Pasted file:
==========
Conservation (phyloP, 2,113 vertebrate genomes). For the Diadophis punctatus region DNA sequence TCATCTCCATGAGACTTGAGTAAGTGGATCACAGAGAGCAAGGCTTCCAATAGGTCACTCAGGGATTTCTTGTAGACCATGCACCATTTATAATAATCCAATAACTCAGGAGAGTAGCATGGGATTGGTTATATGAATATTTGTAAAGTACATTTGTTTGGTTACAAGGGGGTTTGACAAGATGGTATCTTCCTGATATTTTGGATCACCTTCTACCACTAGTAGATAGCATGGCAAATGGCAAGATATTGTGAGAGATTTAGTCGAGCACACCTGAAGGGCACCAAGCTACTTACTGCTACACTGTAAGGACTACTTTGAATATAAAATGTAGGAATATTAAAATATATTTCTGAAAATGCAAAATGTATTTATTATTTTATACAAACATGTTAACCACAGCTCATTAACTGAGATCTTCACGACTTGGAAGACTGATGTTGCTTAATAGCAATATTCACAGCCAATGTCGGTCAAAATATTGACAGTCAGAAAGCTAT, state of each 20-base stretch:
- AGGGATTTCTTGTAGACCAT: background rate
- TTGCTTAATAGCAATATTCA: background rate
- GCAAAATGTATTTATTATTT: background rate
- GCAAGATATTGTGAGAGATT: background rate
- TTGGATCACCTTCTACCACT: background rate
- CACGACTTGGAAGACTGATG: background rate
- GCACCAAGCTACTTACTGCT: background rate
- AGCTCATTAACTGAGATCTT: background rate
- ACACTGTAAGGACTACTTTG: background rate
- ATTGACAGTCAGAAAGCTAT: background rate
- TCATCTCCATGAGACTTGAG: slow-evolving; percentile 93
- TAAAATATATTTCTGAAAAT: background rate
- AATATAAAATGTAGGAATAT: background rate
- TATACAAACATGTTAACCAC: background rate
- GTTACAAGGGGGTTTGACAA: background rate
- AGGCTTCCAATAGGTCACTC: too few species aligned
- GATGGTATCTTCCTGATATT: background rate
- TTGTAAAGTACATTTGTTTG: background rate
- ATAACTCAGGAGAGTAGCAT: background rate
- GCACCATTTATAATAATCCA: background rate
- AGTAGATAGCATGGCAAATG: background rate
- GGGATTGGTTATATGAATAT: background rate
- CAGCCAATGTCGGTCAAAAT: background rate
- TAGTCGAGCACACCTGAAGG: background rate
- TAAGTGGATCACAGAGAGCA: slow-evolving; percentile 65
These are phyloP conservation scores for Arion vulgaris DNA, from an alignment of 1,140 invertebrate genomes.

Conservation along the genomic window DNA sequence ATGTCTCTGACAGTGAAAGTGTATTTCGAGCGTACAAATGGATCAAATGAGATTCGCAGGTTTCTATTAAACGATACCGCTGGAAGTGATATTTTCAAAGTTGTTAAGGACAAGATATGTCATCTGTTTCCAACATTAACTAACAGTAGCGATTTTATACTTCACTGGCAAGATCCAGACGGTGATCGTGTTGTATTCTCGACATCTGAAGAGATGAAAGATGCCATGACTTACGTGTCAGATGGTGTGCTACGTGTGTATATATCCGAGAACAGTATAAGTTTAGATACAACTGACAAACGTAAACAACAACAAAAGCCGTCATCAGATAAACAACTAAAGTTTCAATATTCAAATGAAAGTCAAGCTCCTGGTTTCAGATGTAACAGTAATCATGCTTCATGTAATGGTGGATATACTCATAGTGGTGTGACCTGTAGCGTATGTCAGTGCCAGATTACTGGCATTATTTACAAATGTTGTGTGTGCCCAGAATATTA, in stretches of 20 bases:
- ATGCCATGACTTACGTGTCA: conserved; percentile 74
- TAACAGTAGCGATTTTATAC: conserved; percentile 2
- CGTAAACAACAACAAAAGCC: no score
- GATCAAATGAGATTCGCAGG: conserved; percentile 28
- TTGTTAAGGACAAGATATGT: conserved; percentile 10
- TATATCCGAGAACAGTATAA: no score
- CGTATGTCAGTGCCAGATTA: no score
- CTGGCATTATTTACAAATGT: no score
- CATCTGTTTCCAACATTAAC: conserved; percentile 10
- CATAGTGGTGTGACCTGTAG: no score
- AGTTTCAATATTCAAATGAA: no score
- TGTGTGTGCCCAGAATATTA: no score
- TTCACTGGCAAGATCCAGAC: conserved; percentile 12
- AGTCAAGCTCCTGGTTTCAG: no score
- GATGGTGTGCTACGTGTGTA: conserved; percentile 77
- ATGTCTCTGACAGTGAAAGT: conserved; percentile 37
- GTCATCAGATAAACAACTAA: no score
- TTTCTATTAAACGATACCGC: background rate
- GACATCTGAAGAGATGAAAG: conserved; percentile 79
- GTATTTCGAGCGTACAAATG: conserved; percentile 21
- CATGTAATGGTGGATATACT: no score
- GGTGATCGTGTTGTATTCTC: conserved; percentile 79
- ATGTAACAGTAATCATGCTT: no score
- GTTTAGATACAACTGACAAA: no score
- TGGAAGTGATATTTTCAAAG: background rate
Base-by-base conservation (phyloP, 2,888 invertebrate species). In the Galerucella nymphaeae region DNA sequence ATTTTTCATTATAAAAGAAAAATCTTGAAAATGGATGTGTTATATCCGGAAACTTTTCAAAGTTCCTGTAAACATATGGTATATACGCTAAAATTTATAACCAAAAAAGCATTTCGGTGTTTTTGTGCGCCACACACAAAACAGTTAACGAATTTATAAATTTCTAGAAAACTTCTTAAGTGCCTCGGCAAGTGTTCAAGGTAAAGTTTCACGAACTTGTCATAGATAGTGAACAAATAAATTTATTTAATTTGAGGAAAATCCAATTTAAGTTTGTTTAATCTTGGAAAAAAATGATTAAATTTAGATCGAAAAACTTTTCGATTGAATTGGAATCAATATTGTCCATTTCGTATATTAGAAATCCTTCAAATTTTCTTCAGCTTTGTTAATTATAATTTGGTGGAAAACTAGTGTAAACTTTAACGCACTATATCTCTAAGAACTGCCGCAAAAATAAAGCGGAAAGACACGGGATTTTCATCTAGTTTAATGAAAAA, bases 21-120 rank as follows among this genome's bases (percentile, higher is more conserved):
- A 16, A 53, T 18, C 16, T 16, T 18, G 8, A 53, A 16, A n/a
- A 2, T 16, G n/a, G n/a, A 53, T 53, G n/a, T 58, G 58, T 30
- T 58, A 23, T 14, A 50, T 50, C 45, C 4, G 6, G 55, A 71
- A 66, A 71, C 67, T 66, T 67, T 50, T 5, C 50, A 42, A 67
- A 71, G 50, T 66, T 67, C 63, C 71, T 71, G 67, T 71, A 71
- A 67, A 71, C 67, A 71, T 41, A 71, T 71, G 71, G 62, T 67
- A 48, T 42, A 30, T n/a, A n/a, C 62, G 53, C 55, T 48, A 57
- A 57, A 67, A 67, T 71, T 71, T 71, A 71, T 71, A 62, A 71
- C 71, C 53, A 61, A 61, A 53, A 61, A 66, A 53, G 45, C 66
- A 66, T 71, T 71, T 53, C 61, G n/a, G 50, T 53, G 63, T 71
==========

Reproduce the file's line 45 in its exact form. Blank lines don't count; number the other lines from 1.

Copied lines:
- GTCATCAGATAAACAACTAA: no score